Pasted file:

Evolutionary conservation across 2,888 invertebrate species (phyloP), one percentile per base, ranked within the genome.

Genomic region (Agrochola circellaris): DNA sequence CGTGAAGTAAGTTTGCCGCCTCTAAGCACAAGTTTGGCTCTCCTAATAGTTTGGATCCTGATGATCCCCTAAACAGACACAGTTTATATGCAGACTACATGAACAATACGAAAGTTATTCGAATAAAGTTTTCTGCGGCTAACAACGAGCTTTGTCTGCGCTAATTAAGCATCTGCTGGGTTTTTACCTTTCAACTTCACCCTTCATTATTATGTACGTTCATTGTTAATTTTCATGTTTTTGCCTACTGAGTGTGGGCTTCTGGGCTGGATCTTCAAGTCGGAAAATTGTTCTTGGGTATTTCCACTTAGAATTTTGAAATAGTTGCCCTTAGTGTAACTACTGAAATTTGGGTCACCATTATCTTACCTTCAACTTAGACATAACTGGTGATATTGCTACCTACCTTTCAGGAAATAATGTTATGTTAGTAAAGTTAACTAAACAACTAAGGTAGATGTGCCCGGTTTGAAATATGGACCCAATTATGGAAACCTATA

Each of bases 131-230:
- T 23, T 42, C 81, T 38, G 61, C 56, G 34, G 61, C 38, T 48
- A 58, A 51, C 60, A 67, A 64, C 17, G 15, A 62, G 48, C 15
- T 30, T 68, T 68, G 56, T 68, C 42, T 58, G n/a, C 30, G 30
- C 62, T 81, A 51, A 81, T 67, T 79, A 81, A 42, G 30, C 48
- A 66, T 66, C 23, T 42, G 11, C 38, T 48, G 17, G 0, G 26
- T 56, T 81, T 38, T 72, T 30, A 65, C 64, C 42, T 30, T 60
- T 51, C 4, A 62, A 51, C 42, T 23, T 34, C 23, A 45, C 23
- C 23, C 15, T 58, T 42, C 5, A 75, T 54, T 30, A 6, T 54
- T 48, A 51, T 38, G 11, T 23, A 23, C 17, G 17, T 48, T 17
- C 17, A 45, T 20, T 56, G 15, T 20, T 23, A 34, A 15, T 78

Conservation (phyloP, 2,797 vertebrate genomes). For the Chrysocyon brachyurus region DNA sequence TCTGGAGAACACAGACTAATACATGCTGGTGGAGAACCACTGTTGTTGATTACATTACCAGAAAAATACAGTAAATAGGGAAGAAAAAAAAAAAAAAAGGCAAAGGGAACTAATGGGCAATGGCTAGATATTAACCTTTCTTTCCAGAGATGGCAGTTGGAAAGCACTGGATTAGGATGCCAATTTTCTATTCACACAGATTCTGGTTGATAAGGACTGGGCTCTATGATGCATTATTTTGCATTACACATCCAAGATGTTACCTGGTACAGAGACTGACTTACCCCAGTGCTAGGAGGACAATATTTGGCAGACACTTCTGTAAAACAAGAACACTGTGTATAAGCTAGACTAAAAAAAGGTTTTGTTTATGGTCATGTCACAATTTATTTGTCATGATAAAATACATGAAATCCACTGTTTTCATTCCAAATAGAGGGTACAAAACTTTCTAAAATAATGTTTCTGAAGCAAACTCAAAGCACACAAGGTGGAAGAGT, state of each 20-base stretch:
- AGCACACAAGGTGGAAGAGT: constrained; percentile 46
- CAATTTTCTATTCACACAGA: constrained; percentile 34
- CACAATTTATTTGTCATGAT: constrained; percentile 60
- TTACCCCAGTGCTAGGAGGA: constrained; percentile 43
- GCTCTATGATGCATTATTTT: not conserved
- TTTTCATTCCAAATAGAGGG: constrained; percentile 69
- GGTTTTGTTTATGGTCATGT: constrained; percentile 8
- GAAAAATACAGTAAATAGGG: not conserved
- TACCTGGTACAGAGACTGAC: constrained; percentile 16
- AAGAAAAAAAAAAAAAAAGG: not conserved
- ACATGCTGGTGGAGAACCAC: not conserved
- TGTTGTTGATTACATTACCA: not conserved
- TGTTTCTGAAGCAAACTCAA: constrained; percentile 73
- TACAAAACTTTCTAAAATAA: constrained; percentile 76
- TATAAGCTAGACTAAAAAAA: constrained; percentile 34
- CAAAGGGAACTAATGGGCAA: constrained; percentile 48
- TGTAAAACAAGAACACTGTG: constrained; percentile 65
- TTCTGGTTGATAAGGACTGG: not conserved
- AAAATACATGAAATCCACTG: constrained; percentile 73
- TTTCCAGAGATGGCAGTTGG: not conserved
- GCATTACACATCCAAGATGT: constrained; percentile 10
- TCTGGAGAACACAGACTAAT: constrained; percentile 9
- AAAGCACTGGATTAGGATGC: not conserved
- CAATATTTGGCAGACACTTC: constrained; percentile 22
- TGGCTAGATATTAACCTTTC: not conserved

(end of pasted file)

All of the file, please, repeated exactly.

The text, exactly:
Evolutionary conservation across 2,888 invertebrate species (phyloP), one percentile per base, ranked within the genome.

Genomic region (Agrochola circellaris): DNA sequence CGTGAAGTAAGTTTGCCGCCTCTAAGCACAAGTTTGGCTCTCCTAATAGTTTGGATCCTGATGATCCCCTAAACAGACACAGTTTATATGCAGACTACATGAACAATACGAAAGTTATTCGAATAAAGTTTTCTGCGGCTAACAACGAGCTTTGTCTGCGCTAATTAAGCATCTGCTGGGTTTTTACCTTTCAACTTCACCCTTCATTATTATGTACGTTCATTGTTAATTTTCATGTTTTTGCCTACTGAGTGTGGGCTTCTGGGCTGGATCTTCAAGTCGGAAAATTGTTCTTGGGTATTTCCACTTAGAATTTTGAAATAGTTGCCCTTAGTGTAACTACTGAAATTTGGGTCACCATTATCTTACCTTCAACTTAGACATAACTGGTGATATTGCTACCTACCTTTCAGGAAATAATGTTATGTTAGTAAAGTTAACTAAACAACTAAGGTAGATGTGCCCGGTTTGAAATATGGACCCAATTATGGAAACCTATA

Each of bases 131-230:
- T 23, T 42, C 81, T 38, G 61, C 56, G 34, G 61, C 38, T 48
- A 58, A 51, C 60, A 67, A 64, C 17, G 15, A 62, G 48, C 15
- T 30, T 68, T 68, G 56, T 68, C 42, T 58, G n/a, C 30, G 30
- C 62, T 81, A 51, A 81, T 67, T 79, A 81, A 42, G 30, C 48
- A 66, T 66, C 23, T 42, G 11, C 38, T 48, G 17, G 0, G 26
- T 56, T 81, T 38, T 72, T 30, A 65, C 64, C 42, T 30, T 60
- T 51, C 4, A 62, A 51, C 42, T 23, T 34, C 23, A 45, C 23
- C 23, C 15, T 58, T 42, C 5, A 75, T 54, T 30, A 6, T 54
- T 48, A 51, T 38, G 11, T 23, A 23, C 17, G 17, T 48, T 17
- C 17, A 45, T 20, T 56, G 15, T 20, T 23, A 34, A 15, T 78

Conservation (phyloP, 2,797 vertebrate genomes). For the Chrysocyon brachyurus region DNA sequence TCTGGAGAACACAGACTAATACATGCTGGTGGAGAACCACTGTTGTTGATTACATTACCAGAAAAATACAGTAAATAGGGAAGAAAAAAAAAAAAAAAGGCAAAGGGAACTAATGGGCAATGGCTAGATATTAACCTTTCTTTCCAGAGATGGCAGTTGGAAAGCACTGGATTAGGATGCCAATTTTCTATTCACACAGATTCTGGTTGATAAGGACTGGGCTCTATGATGCATTATTTTGCATTACACATCCAAGATGTTACCTGGTACAGAGACTGACTTACCCCAGTGCTAGGAGGACAATATTTGGCAGACACTTCTGTAAAACAAGAACACTGTGTATAAGCTAGACTAAAAAAAGGTTTTGTTTATGGTCATGTCACAATTTATTTGTCATGATAAAATACATGAAATCCACTGTTTTCATTCCAAATAGAGGGTACAAAACTTTCTAAAATAATGTTTCTGAAGCAAACTCAAAGCACACAAGGTGGAAGAGT, state of each 20-base stretch:
- AGCACACAAGGTGGAAGAGT: constrained; percentile 46
- CAATTTTCTATTCACACAGA: constrained; percentile 34
- CACAATTTATTTGTCATGAT: constrained; percentile 60
- TTACCCCAGTGCTAGGAGGA: constrained; percentile 43
- GCTCTATGATGCATTATTTT: not conserved
- TTTTCATTCCAAATAGAGGG: constrained; percentile 69
- GGTTTTGTTTATGGTCATGT: constrained; percentile 8
- GAAAAATACAGTAAATAGGG: not conserved
- TACCTGGTACAGAGACTGAC: constrained; percentile 16
- AAGAAAAAAAAAAAAAAAGG: not conserved
- ACATGCTGGTGGAGAACCAC: not conserved
- TGTTGTTGATTACATTACCA: not conserved
- TGTTTCTGAAGCAAACTCAA: constrained; percentile 73
- TACAAAACTTTCTAAAATAA: constrained; percentile 76
- TATAAGCTAGACTAAAAAAA: constrained; percentile 34
- CAAAGGGAACTAATGGGCAA: constrained; percentile 48
- TGTAAAACAAGAACACTGTG: constrained; percentile 65
- TTCTGGTTGATAAGGACTGG: not conserved
- AAAATACATGAAATCCACTG: constrained; percentile 73
- TTTCCAGAGATGGCAGTTGG: not conserved
- GCATTACACATCCAAGATGT: constrained; percentile 10
- TCTGGAGAACACAGACTAAT: constrained; percentile 9
- AAAGCACTGGATTAGGATGC: not conserved
- CAATATTTGGCAGACACTTC: constrained; percentile 22
- TGGCTAGATATTAACCTTTC: not conserved